The Coronavirus Job Retention Scheme is set to close at the end of October, and many employers will be forced to consider making redundancies

The following list highlights some important points for employees to be aware of regarding their rights in respect of redundancy.

Redundancy pay

Employees on furlough leave retain the same rights to redundancy payments.

Employees with two years’ service are entitled to a statutory redundancy payment. This amounts to 0.5, 1 or 1.5 week’s pay for each full year the employee has worked for the employer capped at 20 years, the amount dependent on the employee’s age

Employees will receive 0.5 week’s pay for each full year they were under 22, one week’s pay for each full year they were 22 or older, and 1.5 week’s pay for each full year they were 41 or older.

Notice

Employees made redundant are entitled to between one and 12 weeks’ statutory notice, dependent on the employee’s length of service. Employees may have to work out this notice period or spend it on furlough leave, or employers may pay employees in lieu of notice.

Employees may be entitled to more than the statutory notice period depending on the rights afforded to them in their contract. It is important to review any written agreements that have been made with the employer to check the contractual entitlement to notice and redundancy rights in general.

If the contractual and statutory notice periods differ, the longer notice period will apply.

Outstanding payments

Employees are entitled to outstanding payments owed including any unpaid wages, expenses, and accrued but untaken holiday. Employers can require employees to take their holiday entitlement during their notice period providing that the employer gives the requisite amount of notice – twice the amount of days as the number of days required to be taken as holiday.

Insolvency

If the employer is insolvent and has not made the payments owed, employees can apply to the Insolvency Service to claim back any outstanding payments.

Volunteering for redundancy

Employers may ask employees if they wish to volunteer for redundancy. This still classifies as a dismissal, entitling the employee to the same statutory redundancy rights as someone who didn’t volunteer.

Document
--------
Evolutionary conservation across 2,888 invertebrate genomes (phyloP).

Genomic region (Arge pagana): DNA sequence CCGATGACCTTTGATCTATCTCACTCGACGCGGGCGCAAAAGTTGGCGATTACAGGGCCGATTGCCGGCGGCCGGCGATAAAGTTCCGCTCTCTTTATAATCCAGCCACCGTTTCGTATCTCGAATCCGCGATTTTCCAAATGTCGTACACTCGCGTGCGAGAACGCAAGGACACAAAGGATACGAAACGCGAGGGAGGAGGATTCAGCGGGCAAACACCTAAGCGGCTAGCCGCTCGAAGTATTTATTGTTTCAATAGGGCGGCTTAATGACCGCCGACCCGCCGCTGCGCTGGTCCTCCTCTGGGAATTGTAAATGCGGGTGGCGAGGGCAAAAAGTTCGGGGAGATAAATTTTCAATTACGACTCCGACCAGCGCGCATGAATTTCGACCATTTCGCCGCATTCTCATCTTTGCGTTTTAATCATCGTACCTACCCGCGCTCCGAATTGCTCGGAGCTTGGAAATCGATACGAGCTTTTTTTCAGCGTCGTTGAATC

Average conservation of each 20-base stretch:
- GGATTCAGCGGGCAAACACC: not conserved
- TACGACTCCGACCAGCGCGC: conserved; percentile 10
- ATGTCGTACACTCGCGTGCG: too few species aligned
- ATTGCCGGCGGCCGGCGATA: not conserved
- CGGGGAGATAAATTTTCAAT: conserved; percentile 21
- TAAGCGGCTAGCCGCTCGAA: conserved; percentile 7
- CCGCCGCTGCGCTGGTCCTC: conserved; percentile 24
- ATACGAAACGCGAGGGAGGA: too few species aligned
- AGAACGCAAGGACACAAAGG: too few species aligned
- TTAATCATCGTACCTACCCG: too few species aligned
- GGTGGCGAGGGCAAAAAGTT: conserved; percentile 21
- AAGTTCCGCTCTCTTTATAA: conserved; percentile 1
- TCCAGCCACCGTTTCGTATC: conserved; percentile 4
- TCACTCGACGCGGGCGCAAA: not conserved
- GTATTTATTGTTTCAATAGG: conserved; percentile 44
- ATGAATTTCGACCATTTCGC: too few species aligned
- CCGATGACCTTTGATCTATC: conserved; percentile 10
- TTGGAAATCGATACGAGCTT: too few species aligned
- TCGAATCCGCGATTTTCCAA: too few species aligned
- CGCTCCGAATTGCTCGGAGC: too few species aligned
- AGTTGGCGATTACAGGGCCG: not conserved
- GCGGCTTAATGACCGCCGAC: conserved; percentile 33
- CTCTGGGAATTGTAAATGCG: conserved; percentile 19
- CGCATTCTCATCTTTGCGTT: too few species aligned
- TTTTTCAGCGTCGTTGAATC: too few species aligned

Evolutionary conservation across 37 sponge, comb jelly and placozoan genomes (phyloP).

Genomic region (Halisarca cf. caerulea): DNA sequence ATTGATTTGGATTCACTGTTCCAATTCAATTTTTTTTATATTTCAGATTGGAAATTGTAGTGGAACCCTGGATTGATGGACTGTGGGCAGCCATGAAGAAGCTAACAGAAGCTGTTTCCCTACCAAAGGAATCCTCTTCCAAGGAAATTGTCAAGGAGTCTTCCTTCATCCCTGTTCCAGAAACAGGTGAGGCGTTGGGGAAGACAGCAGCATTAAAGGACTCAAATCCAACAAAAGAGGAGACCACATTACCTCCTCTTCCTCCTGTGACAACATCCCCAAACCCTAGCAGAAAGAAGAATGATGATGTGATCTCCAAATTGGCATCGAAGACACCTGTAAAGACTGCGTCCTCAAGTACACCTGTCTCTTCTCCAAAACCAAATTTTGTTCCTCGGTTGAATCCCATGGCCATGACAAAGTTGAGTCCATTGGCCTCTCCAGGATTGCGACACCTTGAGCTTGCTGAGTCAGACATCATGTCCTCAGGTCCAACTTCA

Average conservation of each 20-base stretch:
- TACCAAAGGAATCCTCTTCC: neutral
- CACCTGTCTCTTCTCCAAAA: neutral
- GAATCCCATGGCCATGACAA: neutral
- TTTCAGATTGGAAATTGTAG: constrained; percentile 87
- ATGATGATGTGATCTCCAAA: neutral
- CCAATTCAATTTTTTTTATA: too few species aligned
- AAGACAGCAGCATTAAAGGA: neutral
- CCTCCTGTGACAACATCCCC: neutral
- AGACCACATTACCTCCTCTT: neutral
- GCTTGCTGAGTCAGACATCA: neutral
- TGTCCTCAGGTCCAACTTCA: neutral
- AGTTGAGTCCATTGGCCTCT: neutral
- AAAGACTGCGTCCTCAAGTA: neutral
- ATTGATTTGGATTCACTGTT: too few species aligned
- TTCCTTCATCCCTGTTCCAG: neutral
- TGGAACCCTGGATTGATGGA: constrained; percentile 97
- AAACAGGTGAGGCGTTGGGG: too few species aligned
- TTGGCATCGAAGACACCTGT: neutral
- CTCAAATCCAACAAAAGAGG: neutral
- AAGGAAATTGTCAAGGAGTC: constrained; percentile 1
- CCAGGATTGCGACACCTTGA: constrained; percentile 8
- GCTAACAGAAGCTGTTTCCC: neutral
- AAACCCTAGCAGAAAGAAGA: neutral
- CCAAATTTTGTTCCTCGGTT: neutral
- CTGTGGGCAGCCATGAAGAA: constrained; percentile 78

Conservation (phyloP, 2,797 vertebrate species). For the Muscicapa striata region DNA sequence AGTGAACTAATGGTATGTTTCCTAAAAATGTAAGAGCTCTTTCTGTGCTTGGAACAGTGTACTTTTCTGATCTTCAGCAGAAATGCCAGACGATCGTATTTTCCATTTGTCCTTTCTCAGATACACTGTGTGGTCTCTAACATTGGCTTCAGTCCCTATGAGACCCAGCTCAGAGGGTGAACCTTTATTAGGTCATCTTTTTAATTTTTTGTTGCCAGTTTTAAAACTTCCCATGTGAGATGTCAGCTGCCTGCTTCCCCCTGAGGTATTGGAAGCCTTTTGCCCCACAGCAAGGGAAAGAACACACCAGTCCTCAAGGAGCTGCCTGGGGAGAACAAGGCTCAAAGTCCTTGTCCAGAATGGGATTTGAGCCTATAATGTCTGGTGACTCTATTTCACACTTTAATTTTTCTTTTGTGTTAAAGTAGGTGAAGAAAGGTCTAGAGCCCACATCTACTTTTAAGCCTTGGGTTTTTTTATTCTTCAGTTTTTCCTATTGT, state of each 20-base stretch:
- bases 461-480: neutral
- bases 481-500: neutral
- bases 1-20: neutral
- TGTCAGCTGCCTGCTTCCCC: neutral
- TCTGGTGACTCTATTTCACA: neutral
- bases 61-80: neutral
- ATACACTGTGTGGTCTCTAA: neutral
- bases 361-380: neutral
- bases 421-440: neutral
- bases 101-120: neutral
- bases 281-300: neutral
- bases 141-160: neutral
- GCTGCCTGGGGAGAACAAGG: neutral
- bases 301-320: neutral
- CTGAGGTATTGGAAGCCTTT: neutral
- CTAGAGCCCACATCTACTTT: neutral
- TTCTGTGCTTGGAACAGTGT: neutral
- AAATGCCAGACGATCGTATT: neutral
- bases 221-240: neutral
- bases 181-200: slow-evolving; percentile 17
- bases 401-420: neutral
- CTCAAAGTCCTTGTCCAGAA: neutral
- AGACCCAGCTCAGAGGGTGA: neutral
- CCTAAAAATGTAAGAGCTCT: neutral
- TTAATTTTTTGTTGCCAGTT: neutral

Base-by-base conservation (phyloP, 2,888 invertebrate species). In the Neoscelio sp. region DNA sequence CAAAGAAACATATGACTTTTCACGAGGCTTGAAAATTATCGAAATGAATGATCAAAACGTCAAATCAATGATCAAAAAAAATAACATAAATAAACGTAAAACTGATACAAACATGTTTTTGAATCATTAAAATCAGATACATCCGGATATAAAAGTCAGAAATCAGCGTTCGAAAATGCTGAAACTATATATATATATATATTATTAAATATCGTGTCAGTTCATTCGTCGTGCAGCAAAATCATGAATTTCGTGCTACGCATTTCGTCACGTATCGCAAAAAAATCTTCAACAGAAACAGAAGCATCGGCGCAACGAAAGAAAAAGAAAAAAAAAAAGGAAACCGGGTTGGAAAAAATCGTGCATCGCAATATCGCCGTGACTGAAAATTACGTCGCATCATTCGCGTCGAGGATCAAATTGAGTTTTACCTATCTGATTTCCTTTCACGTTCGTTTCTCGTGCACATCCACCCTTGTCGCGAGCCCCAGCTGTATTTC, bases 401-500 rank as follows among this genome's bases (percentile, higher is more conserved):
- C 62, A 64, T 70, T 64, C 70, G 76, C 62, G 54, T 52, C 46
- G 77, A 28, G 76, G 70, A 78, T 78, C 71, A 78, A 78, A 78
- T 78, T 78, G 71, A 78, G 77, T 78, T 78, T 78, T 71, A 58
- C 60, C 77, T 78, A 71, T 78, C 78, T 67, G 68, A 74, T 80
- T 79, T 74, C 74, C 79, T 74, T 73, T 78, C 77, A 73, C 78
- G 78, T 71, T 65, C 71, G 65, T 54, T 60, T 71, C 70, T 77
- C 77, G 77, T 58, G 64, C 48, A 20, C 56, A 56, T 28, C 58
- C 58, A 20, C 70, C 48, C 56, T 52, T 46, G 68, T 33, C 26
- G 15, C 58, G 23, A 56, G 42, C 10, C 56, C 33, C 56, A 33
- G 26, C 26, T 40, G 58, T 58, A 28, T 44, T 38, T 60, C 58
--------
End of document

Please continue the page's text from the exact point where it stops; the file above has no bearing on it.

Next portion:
If only a limited number of redundancies are being made and an employee was thinking about moving jobs or retiring in the near future anyway, taking voluntary redundancy may be financially beneficial if their length of service means their redundancy pay would be generous.

Suitable alternative employment

If an employer offers suitable alternative employment within the company and this is unreasonably turned down by the employee, the employee may lose their right to statutory redundancy pay.

The question of whether the job offer is suitable can be contentious, so employees should try to have open conversations with their employers to discuss any alternative job offers.

Consultation

Employees who are being made redundant have the right to be consulted either individually, or if at least 20 employees within the company are being made redundant in a 90 day period, collective consultation rules apply which affects how the consultation takes place and the minimum length of the consultation.

Employees are able to put forward comments and suggestions including alternatives to redundancy, which the employer should listen to and consider.

A failure by an employer to properly inform and consult where at least 20 employees are being made redundant may entitle an employee to a Protective Award payment from the employment tribunal.

The amount of compensation awarded is at the tribunal’s discretion and can be up to 90 days’ gross pay to each employee affected. Claims for a Protective Award must be brought within three months of the date of the last dismissal.

Time off

Employees made redundant with two years’ continuous service by the date their notice period ends are entitled to seek a reasonable amount of time off work, to look for new employment or to make arrangements for training to help find another role. Pay is limited to 40% of one week’s pay for the entire time taken off.